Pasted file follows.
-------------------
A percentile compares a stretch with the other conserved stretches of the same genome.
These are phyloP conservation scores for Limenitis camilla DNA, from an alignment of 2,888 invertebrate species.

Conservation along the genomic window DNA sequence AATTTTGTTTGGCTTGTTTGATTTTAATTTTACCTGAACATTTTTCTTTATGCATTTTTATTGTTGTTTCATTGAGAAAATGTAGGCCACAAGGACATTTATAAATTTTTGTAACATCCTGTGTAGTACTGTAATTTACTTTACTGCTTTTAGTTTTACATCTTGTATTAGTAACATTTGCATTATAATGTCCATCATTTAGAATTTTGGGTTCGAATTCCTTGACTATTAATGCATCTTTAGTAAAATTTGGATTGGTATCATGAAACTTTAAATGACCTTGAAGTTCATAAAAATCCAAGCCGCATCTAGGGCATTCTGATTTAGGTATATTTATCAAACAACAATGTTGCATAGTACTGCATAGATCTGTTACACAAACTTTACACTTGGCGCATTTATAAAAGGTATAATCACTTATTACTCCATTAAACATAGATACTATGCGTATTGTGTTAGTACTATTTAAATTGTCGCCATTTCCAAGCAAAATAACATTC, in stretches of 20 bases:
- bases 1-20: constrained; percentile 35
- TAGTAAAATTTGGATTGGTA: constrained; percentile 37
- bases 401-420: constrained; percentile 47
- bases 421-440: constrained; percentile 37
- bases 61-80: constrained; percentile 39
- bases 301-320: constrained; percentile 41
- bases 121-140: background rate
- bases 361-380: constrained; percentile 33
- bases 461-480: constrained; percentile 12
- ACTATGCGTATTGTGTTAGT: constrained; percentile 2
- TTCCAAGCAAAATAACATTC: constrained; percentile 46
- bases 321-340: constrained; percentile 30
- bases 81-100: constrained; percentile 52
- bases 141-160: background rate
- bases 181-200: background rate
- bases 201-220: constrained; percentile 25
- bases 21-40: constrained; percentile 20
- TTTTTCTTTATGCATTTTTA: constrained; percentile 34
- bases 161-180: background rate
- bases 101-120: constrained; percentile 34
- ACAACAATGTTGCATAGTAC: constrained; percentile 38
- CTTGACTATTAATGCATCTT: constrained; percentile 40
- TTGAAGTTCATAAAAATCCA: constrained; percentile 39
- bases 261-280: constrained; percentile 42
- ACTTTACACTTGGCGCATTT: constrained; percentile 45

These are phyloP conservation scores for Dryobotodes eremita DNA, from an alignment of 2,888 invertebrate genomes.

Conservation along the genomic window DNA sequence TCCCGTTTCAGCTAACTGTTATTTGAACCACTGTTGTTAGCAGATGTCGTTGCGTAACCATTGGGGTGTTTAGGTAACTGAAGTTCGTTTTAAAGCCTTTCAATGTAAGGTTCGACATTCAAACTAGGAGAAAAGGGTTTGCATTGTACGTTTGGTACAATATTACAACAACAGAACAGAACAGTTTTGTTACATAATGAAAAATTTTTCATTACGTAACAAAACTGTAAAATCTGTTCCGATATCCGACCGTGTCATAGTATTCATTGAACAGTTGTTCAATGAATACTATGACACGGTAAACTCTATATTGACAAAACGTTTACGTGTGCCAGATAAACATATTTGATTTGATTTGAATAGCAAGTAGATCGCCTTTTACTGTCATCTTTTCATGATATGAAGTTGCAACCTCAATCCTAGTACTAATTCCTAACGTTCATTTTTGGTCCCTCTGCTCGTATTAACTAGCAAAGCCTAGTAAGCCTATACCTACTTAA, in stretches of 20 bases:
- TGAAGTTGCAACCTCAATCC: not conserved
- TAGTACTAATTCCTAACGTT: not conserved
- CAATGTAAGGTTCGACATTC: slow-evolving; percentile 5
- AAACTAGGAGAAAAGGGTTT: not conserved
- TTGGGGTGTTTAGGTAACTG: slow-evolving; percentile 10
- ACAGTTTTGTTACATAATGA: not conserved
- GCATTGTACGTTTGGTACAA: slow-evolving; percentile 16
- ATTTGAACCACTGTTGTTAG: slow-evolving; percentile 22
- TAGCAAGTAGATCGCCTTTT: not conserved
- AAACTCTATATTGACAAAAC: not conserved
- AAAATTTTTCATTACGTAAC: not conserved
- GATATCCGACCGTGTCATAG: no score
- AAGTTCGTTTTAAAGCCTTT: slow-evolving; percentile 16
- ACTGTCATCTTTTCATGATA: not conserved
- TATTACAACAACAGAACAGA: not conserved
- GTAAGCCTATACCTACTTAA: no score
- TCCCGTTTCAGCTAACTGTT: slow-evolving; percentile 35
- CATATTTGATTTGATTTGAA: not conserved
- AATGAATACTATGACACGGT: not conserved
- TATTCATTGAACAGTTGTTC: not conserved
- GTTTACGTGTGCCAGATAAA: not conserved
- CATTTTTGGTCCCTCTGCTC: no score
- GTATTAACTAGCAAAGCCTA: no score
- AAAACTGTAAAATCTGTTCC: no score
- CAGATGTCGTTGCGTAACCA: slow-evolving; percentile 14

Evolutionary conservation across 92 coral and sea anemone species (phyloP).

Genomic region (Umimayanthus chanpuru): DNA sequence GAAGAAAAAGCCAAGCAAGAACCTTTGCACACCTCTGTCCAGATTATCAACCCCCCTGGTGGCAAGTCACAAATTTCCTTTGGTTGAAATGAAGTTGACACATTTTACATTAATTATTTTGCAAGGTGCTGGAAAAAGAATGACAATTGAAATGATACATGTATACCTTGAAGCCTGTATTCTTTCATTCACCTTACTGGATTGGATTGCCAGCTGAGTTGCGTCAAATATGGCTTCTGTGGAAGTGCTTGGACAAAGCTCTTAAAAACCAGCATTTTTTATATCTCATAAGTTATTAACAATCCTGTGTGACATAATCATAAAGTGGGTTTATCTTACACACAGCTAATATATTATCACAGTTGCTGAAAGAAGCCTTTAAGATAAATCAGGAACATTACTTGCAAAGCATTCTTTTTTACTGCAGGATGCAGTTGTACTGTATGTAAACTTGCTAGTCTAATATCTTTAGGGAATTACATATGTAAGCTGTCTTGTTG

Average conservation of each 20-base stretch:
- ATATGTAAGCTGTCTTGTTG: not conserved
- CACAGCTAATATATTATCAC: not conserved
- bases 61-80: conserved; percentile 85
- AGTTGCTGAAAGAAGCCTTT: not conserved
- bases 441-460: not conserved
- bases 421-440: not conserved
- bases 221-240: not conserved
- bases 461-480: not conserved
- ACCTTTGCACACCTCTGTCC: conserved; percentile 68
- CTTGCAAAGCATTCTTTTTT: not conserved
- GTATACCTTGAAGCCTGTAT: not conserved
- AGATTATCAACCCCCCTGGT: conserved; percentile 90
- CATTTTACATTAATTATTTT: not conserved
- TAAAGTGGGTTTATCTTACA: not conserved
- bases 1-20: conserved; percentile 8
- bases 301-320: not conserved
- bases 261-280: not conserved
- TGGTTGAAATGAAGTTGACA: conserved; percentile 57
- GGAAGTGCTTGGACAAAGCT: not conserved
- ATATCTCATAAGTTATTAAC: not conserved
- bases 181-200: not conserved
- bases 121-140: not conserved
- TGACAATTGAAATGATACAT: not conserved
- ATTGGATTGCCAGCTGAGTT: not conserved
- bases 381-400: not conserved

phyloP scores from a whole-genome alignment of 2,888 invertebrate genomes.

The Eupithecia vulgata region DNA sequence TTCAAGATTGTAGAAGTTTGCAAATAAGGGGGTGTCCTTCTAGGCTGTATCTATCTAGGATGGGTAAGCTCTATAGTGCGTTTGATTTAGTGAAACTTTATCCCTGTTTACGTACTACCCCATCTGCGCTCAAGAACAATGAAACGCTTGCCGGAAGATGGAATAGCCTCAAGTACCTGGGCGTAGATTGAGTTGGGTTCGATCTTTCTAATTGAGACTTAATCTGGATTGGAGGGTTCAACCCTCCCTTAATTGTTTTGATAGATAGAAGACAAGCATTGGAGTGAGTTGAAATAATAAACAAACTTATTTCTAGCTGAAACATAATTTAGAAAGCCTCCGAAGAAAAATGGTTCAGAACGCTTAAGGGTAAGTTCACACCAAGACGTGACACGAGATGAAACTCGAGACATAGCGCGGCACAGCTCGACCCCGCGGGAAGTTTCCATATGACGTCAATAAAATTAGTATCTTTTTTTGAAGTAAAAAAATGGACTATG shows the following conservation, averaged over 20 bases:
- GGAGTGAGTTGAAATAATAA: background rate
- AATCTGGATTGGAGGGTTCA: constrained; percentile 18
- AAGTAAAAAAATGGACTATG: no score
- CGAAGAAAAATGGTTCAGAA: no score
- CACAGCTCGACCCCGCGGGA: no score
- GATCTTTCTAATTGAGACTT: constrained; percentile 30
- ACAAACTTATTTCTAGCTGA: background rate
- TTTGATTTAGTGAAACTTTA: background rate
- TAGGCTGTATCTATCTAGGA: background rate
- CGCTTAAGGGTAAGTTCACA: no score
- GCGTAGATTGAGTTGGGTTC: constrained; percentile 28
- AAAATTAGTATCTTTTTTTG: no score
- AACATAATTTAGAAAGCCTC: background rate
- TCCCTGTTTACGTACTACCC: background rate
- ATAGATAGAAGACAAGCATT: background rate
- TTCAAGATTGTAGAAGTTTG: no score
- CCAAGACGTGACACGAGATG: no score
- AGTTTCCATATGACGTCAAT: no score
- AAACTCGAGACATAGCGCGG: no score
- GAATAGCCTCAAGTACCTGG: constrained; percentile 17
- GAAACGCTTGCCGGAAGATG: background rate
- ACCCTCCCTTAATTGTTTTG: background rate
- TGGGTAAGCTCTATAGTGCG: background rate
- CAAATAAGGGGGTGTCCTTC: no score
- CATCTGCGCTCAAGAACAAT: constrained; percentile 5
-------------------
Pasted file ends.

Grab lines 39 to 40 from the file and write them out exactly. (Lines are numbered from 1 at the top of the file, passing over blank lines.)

- TAGCAAGTAGATCGCCTTTT: not conserved
- AAACTCTATATTGACAAAAC: not conserved